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E-ISSN : 2148-9696
Crescent Journal of
Medical and Biological Sciences
Jan 2020, Vol 7, Issue 1
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Original Article
The Effects of Spatial Auditory Training on Speech Perception in Noise in the Elderly
Yones Lotf1, Zhaleh Samadi-Qaleh-Juqy1, Abdollah Moosavi2, Hamed Sadjedi3, Enayatollah Bakhshi4
1Department of Audiology, University of Social Welfare and Rehabilitation Sciences, Tehran, Iran
2Department of Otolaryngology, School of Medicine, Iran University of Medical Sciences, Tehran, Iran
3Department of Electrical Engineering, Shahed University, Tehran, Iran
4Department of Biostatistics, University of Social Welfare and Rehabilitation Sciences, Tehran, Iran

CJMB 2020; 7: 40–46

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Keywords : Aging, Auditory training, Speech perception
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Abstract

Objectives: Studies have shown that spatial processing disorders can be the reason for hearing impairment in the elderly but none of the auditory training programs has addressed it. This study investigated the effect of a novel auditory training on speech perception in noise among the elderly and its maintenance.

Materials and Methods: The spatial versions of the Persian quick speech in noise (QuickSIN) test were developed and its face validity and reliability were evaluated. Thirty-six old subjects with normal hearing ability who expressed problem in speech perception were randomly divided into the study and control groups. The study group received 5 weeks of spatial auditory training. The spatial versions of the QuickSIN test, and Iranian version of the speech, spatial, and qualities of hearing scale (SSQ), as well as the middle latency response (MLR) test were done pre and post training. The same evaluations were carried out for the control group without training.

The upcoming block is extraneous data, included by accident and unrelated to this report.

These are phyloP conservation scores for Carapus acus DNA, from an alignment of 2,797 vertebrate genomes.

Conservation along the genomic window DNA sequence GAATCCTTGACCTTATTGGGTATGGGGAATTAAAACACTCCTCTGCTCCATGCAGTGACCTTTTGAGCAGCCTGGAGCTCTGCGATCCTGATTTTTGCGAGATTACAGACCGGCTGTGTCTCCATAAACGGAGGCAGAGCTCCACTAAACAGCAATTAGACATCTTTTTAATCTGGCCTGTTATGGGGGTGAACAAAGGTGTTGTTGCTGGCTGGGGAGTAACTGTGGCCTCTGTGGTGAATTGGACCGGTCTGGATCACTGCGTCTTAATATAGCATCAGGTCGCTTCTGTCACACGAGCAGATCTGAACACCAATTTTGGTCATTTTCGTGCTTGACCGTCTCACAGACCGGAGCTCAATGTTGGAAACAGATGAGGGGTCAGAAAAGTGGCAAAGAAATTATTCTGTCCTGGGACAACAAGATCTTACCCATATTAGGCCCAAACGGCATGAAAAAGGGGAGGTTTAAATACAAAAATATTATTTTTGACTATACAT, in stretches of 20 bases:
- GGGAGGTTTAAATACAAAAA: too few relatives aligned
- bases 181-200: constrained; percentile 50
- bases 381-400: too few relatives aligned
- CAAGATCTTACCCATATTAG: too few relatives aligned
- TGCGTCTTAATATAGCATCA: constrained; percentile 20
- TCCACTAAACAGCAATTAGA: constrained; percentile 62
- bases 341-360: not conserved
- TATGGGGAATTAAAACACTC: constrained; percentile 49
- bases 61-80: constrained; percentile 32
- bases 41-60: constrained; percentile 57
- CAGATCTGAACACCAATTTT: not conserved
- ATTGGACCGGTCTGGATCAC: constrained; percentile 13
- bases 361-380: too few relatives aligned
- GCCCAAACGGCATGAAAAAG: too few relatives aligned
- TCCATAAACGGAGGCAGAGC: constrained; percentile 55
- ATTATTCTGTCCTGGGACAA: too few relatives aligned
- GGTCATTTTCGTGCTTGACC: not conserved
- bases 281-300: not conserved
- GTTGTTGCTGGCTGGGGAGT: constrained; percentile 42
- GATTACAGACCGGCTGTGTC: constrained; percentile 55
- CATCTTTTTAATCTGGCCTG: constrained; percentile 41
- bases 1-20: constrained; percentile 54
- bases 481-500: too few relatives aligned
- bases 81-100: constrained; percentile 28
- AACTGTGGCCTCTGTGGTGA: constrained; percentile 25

Results: Test-retest reliability and face validity of the spatial versions of Persian QuickSIN test were confrmed. Signal to noise ratio for 50% correct score (SNR50) signifcantly decreased and spatial release from masking (SRM) and binaural interaction component of MLR percentage (BIC-MLR%) signifcantly increased. The average scores of SSQ improved in all the three domains. These changes, except for BIC-MLR and SNR50a had short-term maintenance.

Conclusions: Spatial auditory training can improve speech perception in noise by enhancing the representation of binaural cues at the thalamocortical level. Spatial hearing evaluation and training are recommended to be incorporated into audiology services for serving the geriatric population.

 

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